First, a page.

Manufacturers are under constant pressure to find faster and better ways of accomplishing repetitive tasks. Fortunately, the ever-changing landscape of technological change is constant as well. Indeed, we see technology moving very quickly as it affects all aspects of our lives, making everything we do simpler and faster to accomplish.
Let’s take computer technology as an example. We have watched as the PC evolved, first from the desktop to the laptop, and now to the tablet and other mobile devices. The latest tablets boast such features as full touch screens for faster and easier operations, and a plethora of apps to help organize your tasks and perform them faster than ever before. These features provide us with a more productive experience and, because of the portability factor, we find more opportunities to apply that productivity throughout the day. Smart phones are evolving to include similar functions, but in a much smaller package and with the additional capability of being able to communicate via voice. Recent developments in smart phone technology have made automating through voice commands a practical reality.
Today, there are voice-recognition apps available that can answer almost any verbalized question that can be asked of it. If you want to navigate to a searched location, there are GPS apps that will not only provide verbalized, turn-by-turn directions, but also let you know how long your trip should take. This is certainly a much faster and easier alternative to dialing information or searching in a directory and then consulting a map! Voice command represents a natural progression in technology for smartphones, given the need for users to accomplish tasks when their hands are not free for typing or employing search functions.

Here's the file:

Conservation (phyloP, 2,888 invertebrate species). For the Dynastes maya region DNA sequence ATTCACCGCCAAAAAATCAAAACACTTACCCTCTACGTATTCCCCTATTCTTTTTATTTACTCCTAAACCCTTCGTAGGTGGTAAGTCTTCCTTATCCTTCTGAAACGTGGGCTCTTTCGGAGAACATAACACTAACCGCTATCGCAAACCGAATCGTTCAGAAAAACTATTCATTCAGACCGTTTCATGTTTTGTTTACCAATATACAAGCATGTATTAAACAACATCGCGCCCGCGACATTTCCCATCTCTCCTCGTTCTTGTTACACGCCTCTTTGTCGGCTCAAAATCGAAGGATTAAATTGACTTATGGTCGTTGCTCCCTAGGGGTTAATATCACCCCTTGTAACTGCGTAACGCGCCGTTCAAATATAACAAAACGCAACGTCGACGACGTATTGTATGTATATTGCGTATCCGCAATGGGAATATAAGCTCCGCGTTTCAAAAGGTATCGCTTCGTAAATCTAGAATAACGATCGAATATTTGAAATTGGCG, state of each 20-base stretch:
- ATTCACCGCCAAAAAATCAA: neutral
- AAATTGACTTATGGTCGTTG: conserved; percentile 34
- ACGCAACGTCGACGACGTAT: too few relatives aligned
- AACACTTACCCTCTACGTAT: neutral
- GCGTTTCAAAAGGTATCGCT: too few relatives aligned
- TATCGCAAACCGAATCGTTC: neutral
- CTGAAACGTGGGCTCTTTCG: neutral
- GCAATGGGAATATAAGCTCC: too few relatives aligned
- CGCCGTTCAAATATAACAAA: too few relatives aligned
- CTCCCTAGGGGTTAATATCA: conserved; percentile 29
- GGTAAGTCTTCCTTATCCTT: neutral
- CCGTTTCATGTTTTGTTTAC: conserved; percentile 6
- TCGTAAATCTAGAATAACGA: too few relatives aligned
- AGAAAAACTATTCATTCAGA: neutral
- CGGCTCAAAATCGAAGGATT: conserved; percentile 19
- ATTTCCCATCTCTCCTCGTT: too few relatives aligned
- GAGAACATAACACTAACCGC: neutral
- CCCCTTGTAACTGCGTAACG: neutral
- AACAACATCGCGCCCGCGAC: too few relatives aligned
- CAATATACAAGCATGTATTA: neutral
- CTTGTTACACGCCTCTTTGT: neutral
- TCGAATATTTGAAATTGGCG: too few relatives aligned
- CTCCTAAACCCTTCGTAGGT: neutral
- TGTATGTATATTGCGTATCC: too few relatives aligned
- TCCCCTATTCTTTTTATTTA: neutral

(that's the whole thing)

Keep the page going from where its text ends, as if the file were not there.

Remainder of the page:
Modern machine controls have kept pace with developing interface technologies, and now incorporate full touch-screen capabilities that eliminate hard function buttons and mouse input devices. For press brakes, where the operators must use their hands to both hold a part during bending and operate their controls, moving up to voice command technology makes real sense. Too often operators are forced to put the bend parts down in order to free their hands to navigate the control device. Voice control for press brakes enables operators to continue holding a part while simultaneously controlling the machine with vocal commands. Relevant examples include: open or close clamping, skip to a bend sequence, make an angle correction, or load a program, to name just a few. A typical operator walks a distance approximately equivalent to one mile moving back and forth between the bending station and the control unit. Utilizing voice commands can dramatically reduce these non-productive times by automating these manual tasks, thus increasing the productivity that can be achieved with today’s computer controlled manufacturing equipment.
By Frank Arteaga, Head of Product Marketing, NAFTA Region
Bystronic Inc., Elgin, IL – Voice.email@example.com